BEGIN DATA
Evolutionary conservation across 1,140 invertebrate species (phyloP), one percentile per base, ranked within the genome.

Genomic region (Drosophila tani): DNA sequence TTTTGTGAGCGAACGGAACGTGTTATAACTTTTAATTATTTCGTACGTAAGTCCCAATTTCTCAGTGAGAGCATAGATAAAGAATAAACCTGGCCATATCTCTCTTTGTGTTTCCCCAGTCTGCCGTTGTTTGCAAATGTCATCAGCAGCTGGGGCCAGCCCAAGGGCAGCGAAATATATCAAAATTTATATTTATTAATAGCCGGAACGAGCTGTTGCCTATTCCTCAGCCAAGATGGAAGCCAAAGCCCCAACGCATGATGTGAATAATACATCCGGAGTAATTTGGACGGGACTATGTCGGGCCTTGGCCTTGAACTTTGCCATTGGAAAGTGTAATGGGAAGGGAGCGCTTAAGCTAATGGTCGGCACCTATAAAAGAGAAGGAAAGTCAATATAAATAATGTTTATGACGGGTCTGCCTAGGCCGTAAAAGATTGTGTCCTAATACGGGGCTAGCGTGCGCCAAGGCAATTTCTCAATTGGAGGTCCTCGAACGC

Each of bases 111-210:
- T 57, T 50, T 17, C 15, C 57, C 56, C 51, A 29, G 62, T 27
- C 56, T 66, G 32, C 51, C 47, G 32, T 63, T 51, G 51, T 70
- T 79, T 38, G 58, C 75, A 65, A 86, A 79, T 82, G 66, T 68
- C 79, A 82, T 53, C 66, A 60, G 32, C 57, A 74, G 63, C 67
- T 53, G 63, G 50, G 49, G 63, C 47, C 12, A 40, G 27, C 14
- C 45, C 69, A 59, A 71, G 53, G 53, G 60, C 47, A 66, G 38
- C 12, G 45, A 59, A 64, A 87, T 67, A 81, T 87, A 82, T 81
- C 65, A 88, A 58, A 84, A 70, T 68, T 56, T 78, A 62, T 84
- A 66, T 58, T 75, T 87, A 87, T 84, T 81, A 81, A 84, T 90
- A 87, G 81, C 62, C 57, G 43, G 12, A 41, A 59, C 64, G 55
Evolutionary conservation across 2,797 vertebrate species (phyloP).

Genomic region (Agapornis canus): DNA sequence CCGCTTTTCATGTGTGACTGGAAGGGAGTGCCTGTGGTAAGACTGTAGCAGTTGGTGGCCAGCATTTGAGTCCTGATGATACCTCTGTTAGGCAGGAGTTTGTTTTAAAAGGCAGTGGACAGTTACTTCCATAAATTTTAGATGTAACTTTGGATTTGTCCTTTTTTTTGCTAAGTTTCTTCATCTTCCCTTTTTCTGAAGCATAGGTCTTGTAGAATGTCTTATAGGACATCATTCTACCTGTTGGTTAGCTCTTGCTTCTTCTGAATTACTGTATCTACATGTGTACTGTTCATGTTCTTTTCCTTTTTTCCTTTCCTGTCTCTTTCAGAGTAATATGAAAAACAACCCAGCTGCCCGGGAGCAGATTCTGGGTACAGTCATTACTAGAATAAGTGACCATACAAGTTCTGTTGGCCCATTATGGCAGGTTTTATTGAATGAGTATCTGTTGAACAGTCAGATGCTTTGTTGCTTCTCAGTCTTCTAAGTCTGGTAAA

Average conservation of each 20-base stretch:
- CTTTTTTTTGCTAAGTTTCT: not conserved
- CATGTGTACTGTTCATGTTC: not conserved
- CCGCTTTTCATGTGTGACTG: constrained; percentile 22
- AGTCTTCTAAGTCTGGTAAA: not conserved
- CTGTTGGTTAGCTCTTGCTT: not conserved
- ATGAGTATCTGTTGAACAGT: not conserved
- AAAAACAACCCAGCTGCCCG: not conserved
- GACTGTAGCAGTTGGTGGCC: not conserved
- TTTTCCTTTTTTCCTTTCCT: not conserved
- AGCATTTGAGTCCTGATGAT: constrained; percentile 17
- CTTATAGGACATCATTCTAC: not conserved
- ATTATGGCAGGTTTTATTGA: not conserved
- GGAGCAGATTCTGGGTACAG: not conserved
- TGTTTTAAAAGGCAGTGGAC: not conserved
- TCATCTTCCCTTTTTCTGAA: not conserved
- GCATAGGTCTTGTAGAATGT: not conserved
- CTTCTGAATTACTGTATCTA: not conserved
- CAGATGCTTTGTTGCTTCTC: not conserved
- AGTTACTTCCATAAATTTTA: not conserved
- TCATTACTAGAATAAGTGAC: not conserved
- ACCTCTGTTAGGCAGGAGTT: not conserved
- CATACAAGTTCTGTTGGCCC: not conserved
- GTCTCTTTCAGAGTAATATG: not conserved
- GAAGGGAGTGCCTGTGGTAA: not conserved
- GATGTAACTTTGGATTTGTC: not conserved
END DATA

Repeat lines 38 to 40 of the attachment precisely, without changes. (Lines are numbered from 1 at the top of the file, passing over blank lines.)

- CATACAAGTTCTGTTGGCCC: not conserved
- GTCTCTTTCAGAGTAATATG: not conserved
- GAAGGGAGTGCCTGTGGTAA: not conserved